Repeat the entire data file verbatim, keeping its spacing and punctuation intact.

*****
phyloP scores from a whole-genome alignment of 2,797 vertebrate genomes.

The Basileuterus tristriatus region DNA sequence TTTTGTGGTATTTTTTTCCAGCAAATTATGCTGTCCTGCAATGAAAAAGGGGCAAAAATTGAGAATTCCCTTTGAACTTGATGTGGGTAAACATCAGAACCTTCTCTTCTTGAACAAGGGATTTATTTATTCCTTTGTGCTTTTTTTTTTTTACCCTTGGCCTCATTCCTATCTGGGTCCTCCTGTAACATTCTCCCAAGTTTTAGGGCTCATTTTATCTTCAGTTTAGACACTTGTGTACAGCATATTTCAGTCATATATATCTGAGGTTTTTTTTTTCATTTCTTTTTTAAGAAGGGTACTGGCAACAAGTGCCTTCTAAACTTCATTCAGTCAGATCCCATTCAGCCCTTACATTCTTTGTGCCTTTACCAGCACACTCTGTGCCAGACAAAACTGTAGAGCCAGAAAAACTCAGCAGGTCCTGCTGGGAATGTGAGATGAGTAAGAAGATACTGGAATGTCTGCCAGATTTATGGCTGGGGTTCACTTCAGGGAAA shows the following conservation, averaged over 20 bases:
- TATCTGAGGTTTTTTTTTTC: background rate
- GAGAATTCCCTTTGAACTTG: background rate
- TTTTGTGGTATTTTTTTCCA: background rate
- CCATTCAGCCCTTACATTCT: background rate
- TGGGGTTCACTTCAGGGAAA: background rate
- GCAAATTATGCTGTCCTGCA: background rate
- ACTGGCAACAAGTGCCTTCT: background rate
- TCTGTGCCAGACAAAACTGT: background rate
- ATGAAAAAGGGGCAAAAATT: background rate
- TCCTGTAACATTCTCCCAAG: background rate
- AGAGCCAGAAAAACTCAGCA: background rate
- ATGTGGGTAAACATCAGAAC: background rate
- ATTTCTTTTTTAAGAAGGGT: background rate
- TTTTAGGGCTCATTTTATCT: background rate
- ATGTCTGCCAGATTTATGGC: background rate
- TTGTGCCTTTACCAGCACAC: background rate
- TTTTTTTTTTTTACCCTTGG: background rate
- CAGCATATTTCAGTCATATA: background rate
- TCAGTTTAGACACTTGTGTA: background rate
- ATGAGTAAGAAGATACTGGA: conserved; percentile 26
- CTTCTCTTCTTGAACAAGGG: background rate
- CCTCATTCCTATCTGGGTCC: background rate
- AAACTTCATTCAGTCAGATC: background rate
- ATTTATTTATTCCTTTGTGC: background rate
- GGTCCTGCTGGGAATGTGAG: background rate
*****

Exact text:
phyloP scores from a whole-genome alignment of 2,797 vertebrate genomes.

The Basileuterus tristriatus region DNA sequence TTTTGTGGTATTTTTTTCCAGCAAATTATGCTGTCCTGCAATGAAAAAGGGGCAAAAATTGAGAATTCCCTTTGAACTTGATGTGGGTAAACATCAGAACCTTCTCTTCTTGAACAAGGGATTTATTTATTCCTTTGTGCTTTTTTTTTTTTACCCTTGGCCTCATTCCTATCTGGGTCCTCCTGTAACATTCTCCCAAGTTTTAGGGCTCATTTTATCTTCAGTTTAGACACTTGTGTACAGCATATTTCAGTCATATATATCTGAGGTTTTTTTTTTCATTTCTTTTTTAAGAAGGGTACTGGCAACAAGTGCCTTCTAAACTTCATTCAGTCAGATCCCATTCAGCCCTTACATTCTTTGTGCCTTTACCAGCACACTCTGTGCCAGACAAAACTGTAGAGCCAGAAAAACTCAGCAGGTCCTGCTGGGAATGTGAGATGAGTAAGAAGATACTGGAATGTCTGCCAGATTTATGGCTGGGGTTCACTTCAGGGAAA shows the following conservation, averaged over 20 bases:
- TATCTGAGGTTTTTTTTTTC: background rate
- GAGAATTCCCTTTGAACTTG: background rate
- TTTTGTGGTATTTTTTTCCA: background rate
- CCATTCAGCCCTTACATTCT: background rate
- TGGGGTTCACTTCAGGGAAA: background rate
- GCAAATTATGCTGTCCTGCA: background rate
- ACTGGCAACAAGTGCCTTCT: background rate
- TCTGTGCCAGACAAAACTGT: background rate
- ATGAAAAAGGGGCAAAAATT: background rate
- TCCTGTAACATTCTCCCAAG: background rate
- AGAGCCAGAAAAACTCAGCA: background rate
- ATGTGGGTAAACATCAGAAC: background rate
- ATTTCTTTTTTAAGAAGGGT: background rate
- TTTTAGGGCTCATTTTATCT: background rate
- ATGTCTGCCAGATTTATGGC: background rate
- TTGTGCCTTTACCAGCACAC: background rate
- TTTTTTTTTTTTACCCTTGG: background rate
- CAGCATATTTCAGTCATATA: background rate
- TCAGTTTAGACACTTGTGTA: background rate
- ATGAGTAAGAAGATACTGGA: conserved; percentile 26
- CTTCTCTTCTTGAACAAGGG: background rate
- CCTCATTCCTATCTGGGTCC: background rate
- AAACTTCATTCAGTCAGATC: background rate
- ATTTATTTATTCCTTTGTGC: background rate
- GGTCCTGCTGGGAATGTGAG: background rate